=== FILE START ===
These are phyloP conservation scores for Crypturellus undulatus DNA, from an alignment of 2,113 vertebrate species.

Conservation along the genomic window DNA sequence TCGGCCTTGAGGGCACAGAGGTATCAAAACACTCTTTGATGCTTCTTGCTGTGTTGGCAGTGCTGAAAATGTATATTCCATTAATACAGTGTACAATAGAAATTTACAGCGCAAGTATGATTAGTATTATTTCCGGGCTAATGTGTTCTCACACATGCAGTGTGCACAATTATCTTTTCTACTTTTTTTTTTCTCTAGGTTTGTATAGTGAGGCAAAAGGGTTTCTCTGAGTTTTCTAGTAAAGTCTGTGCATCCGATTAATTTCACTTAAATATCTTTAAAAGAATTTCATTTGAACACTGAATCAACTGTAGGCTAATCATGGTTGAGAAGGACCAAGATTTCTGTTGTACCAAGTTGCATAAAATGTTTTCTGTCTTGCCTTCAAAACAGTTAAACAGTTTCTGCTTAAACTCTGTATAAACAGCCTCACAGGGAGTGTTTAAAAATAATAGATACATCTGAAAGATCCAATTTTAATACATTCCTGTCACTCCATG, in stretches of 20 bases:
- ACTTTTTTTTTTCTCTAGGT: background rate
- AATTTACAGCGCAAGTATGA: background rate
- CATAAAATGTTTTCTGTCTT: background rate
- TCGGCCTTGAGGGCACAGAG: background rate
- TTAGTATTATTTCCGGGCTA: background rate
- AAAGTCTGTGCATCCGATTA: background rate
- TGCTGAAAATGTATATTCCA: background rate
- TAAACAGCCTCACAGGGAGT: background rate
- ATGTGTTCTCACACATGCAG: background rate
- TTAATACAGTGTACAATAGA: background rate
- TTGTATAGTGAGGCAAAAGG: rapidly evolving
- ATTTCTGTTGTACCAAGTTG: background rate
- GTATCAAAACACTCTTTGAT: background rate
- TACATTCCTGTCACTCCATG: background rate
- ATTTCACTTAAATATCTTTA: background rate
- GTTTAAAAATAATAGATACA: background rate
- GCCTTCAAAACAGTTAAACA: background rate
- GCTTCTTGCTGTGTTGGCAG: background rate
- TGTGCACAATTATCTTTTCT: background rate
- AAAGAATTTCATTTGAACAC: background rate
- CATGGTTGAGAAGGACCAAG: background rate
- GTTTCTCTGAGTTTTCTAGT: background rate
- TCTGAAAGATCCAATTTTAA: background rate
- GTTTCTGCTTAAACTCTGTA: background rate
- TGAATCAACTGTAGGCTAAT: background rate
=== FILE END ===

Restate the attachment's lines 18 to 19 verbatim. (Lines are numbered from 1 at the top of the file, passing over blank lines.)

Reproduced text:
- GTTTAAAAATAATAGATACA: background rate
- GCCTTCAAAACAGTTAAACA: background rate